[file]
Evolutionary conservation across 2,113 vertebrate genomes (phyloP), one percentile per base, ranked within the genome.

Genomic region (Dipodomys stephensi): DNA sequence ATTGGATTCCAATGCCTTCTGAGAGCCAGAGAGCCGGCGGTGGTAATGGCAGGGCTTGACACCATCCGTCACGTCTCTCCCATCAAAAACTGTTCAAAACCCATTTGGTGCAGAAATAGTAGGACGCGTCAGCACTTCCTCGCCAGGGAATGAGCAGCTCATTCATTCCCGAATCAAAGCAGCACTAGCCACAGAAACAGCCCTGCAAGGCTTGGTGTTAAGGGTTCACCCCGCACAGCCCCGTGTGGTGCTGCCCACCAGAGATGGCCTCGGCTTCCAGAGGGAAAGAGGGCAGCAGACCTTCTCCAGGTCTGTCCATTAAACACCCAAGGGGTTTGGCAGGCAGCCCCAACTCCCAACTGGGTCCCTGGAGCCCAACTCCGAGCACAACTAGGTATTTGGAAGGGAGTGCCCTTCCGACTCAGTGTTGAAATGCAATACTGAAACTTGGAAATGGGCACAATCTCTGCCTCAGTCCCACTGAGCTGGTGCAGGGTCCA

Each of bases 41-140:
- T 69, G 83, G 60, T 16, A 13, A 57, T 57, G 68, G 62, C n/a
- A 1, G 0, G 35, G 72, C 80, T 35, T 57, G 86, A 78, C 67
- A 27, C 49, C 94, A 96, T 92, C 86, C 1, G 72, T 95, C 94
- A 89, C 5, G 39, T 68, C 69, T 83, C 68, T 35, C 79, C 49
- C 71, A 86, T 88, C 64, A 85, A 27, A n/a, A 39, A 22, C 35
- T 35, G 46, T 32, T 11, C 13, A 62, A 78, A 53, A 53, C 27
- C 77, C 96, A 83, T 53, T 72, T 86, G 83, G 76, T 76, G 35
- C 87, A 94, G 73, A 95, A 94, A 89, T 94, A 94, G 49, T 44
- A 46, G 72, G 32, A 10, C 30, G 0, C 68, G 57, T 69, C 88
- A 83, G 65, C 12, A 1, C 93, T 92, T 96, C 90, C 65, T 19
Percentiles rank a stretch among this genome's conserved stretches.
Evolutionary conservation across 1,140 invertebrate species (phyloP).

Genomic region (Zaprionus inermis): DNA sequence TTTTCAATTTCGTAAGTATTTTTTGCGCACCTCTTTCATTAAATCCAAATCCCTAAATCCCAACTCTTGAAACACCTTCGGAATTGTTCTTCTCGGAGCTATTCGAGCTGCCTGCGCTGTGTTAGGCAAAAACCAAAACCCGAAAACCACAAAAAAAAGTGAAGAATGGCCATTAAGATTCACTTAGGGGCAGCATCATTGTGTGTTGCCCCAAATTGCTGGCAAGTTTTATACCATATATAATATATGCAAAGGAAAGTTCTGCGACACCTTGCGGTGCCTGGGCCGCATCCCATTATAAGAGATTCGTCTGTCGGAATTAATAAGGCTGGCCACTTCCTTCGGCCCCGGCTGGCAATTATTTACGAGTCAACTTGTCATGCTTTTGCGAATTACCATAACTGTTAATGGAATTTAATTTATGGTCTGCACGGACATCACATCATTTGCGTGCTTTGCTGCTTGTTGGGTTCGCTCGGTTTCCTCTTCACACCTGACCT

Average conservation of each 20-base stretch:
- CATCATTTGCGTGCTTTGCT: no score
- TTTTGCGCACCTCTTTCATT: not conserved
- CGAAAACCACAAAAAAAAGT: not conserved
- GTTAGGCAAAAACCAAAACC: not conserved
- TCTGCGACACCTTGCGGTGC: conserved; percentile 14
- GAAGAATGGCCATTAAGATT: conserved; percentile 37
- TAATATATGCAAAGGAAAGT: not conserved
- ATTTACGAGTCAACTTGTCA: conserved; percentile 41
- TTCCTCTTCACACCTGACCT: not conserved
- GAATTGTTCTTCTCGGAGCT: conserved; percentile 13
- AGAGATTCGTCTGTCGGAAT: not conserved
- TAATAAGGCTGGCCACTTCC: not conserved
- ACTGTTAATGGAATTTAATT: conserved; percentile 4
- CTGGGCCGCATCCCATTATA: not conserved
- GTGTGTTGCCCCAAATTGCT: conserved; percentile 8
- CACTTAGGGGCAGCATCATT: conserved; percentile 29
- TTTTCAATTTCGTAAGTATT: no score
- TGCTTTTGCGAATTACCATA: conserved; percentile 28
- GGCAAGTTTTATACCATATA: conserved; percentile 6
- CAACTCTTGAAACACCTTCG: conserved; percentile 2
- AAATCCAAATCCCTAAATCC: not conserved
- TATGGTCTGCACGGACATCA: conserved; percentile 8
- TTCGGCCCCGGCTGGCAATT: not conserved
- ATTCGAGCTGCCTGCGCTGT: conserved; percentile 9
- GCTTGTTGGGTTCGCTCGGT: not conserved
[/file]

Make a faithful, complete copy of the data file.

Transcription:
Evolutionary conservation across 2,113 vertebrate genomes (phyloP), one percentile per base, ranked within the genome.

Genomic region (Dipodomys stephensi): DNA sequence ATTGGATTCCAATGCCTTCTGAGAGCCAGAGAGCCGGCGGTGGTAATGGCAGGGCTTGACACCATCCGTCACGTCTCTCCCATCAAAAACTGTTCAAAACCCATTTGGTGCAGAAATAGTAGGACGCGTCAGCACTTCCTCGCCAGGGAATGAGCAGCTCATTCATTCCCGAATCAAAGCAGCACTAGCCACAGAAACAGCCCTGCAAGGCTTGGTGTTAAGGGTTCACCCCGCACAGCCCCGTGTGGTGCTGCCCACCAGAGATGGCCTCGGCTTCCAGAGGGAAAGAGGGCAGCAGACCTTCTCCAGGTCTGTCCATTAAACACCCAAGGGGTTTGGCAGGCAGCCCCAACTCCCAACTGGGTCCCTGGAGCCCAACTCCGAGCACAACTAGGTATTTGGAAGGGAGTGCCCTTCCGACTCAGTGTTGAAATGCAATACTGAAACTTGGAAATGGGCACAATCTCTGCCTCAGTCCCACTGAGCTGGTGCAGGGTCCA

Each of bases 41-140:
- T 69, G 83, G 60, T 16, A 13, A 57, T 57, G 68, G 62, C n/a
- A 1, G 0, G 35, G 72, C 80, T 35, T 57, G 86, A 78, C 67
- A 27, C 49, C 94, A 96, T 92, C 86, C 1, G 72, T 95, C 94
- A 89, C 5, G 39, T 68, C 69, T 83, C 68, T 35, C 79, C 49
- C 71, A 86, T 88, C 64, A 85, A 27, A n/a, A 39, A 22, C 35
- T 35, G 46, T 32, T 11, C 13, A 62, A 78, A 53, A 53, C 27
- C 77, C 96, A 83, T 53, T 72, T 86, G 83, G 76, T 76, G 35
- C 87, A 94, G 73, A 95, A 94, A 89, T 94, A 94, G 49, T 44
- A 46, G 72, G 32, A 10, C 30, G 0, C 68, G 57, T 69, C 88
- A 83, G 65, C 12, A 1, C 93, T 92, T 96, C 90, C 65, T 19
Percentiles rank a stretch among this genome's conserved stretches.
Evolutionary conservation across 1,140 invertebrate species (phyloP).

Genomic region (Zaprionus inermis): DNA sequence TTTTCAATTTCGTAAGTATTTTTTGCGCACCTCTTTCATTAAATCCAAATCCCTAAATCCCAACTCTTGAAACACCTTCGGAATTGTTCTTCTCGGAGCTATTCGAGCTGCCTGCGCTGTGTTAGGCAAAAACCAAAACCCGAAAACCACAAAAAAAAGTGAAGAATGGCCATTAAGATTCACTTAGGGGCAGCATCATTGTGTGTTGCCCCAAATTGCTGGCAAGTTTTATACCATATATAATATATGCAAAGGAAAGTTCTGCGACACCTTGCGGTGCCTGGGCCGCATCCCATTATAAGAGATTCGTCTGTCGGAATTAATAAGGCTGGCCACTTCCTTCGGCCCCGGCTGGCAATTATTTACGAGTCAACTTGTCATGCTTTTGCGAATTACCATAACTGTTAATGGAATTTAATTTATGGTCTGCACGGACATCACATCATTTGCGTGCTTTGCTGCTTGTTGGGTTCGCTCGGTTTCCTCTTCACACCTGACCT

Average conservation of each 20-base stretch:
- CATCATTTGCGTGCTTTGCT: no score
- TTTTGCGCACCTCTTTCATT: not conserved
- CGAAAACCACAAAAAAAAGT: not conserved
- GTTAGGCAAAAACCAAAACC: not conserved
- TCTGCGACACCTTGCGGTGC: conserved; percentile 14
- GAAGAATGGCCATTAAGATT: conserved; percentile 37
- TAATATATGCAAAGGAAAGT: not conserved
- ATTTACGAGTCAACTTGTCA: conserved; percentile 41
- TTCCTCTTCACACCTGACCT: not conserved
- GAATTGTTCTTCTCGGAGCT: conserved; percentile 13
- AGAGATTCGTCTGTCGGAAT: not conserved
- TAATAAGGCTGGCCACTTCC: not conserved
- ACTGTTAATGGAATTTAATT: conserved; percentile 4
- CTGGGCCGCATCCCATTATA: not conserved
- GTGTGTTGCCCCAAATTGCT: conserved; percentile 8
- CACTTAGGGGCAGCATCATT: conserved; percentile 29
- TTTTCAATTTCGTAAGTATT: no score
- TGCTTTTGCGAATTACCATA: conserved; percentile 28
- GGCAAGTTTTATACCATATA: conserved; percentile 6
- CAACTCTTGAAACACCTTCG: conserved; percentile 2
- AAATCCAAATCCCTAAATCC: not conserved
- TATGGTCTGCACGGACATCA: conserved; percentile 8
- TTCGGCCCCGGCTGGCAATT: not conserved
- ATTCGAGCTGCCTGCGCTGT: conserved; percentile 9
- GCTTGTTGGGTTCGCTCGGT: not conserved